All jurisdictions require that the victim be a natural person; that is, a human being who was still alive before being murdered. In other words, under the law one cannot murder a corpse, a corporation, a non-human animal, or any other non-human organism such as a plant or bacterium.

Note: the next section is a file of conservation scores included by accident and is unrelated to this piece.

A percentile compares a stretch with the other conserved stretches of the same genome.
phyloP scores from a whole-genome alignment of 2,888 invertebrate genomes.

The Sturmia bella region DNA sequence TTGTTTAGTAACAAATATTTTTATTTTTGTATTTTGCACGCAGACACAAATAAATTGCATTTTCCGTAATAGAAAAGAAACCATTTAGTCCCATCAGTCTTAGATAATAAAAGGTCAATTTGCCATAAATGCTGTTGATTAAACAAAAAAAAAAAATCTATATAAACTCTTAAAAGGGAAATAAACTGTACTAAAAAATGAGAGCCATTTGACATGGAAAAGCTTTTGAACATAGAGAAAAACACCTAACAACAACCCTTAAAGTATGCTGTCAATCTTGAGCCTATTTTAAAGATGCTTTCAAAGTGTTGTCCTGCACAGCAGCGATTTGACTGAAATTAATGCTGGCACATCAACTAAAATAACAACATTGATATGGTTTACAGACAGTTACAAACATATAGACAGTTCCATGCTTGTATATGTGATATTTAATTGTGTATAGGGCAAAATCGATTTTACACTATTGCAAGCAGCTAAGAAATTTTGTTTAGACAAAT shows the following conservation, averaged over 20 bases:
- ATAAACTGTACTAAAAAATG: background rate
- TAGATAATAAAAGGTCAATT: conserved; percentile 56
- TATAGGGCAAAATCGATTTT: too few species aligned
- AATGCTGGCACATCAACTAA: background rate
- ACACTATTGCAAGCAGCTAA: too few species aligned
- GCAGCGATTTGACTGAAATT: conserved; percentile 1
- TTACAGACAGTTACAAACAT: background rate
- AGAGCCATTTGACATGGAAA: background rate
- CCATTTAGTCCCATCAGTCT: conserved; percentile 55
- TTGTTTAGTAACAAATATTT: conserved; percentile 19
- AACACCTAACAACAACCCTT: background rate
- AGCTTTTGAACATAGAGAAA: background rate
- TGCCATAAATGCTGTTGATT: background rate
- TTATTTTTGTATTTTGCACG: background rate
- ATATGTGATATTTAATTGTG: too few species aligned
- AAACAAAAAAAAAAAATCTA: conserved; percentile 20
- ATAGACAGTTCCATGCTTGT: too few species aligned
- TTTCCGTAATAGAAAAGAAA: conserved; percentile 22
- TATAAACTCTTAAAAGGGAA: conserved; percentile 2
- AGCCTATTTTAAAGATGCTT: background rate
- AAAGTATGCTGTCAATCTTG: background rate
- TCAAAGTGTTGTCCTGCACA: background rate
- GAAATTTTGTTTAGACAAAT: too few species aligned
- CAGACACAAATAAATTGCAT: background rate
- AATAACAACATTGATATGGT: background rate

Southern slave codes did make willful killing of a slave illegal in most cases. For example, the 1860 Mississippi case of Oliver v. State charged the defendant with murdering his own slave. In 1811, the wealthy white planter Arthur Hodge was hanged for murdering several of his slaves on his plantation in the Virgin Islands. 2b1af7f3a8